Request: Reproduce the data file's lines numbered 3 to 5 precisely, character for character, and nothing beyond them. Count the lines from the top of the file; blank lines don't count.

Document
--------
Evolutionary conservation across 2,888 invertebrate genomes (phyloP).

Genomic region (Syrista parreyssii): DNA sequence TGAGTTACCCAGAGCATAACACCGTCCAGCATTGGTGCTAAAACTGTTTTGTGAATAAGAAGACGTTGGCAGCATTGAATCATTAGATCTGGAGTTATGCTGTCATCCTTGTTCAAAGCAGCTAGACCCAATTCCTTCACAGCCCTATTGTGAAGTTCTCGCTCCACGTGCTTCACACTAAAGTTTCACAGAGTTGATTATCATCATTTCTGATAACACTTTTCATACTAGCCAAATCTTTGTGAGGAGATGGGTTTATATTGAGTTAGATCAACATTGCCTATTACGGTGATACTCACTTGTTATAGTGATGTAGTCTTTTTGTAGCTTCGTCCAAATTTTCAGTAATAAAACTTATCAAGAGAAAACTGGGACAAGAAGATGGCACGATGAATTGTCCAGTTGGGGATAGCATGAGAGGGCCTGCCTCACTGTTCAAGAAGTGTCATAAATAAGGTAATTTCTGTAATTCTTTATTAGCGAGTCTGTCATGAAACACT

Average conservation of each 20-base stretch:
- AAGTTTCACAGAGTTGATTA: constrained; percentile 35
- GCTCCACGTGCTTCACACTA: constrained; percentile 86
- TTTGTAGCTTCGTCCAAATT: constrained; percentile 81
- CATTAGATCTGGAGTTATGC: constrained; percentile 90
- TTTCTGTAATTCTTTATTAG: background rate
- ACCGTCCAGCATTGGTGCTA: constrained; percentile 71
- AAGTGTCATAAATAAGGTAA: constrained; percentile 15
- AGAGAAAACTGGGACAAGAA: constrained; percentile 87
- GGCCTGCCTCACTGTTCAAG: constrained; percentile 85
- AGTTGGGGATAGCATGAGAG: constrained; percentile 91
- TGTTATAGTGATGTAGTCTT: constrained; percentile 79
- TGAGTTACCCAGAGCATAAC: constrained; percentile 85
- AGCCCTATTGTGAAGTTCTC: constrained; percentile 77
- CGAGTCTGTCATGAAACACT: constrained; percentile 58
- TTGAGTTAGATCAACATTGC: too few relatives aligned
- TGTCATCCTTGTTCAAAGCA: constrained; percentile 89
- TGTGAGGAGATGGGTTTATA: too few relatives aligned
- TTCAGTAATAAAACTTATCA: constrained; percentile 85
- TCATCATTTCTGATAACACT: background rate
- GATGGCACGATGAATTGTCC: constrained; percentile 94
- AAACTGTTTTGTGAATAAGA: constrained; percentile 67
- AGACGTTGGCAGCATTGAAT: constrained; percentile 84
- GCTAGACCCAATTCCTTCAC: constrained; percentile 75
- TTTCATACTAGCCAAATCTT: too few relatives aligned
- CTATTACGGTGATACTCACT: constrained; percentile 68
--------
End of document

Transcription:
Average conservation of each 20-base stretch:
- AAGTTTCACAGAGTTGATTA: constrained; percentile 35
- GCTCCACGTGCTTCACACTA: constrained; percentile 86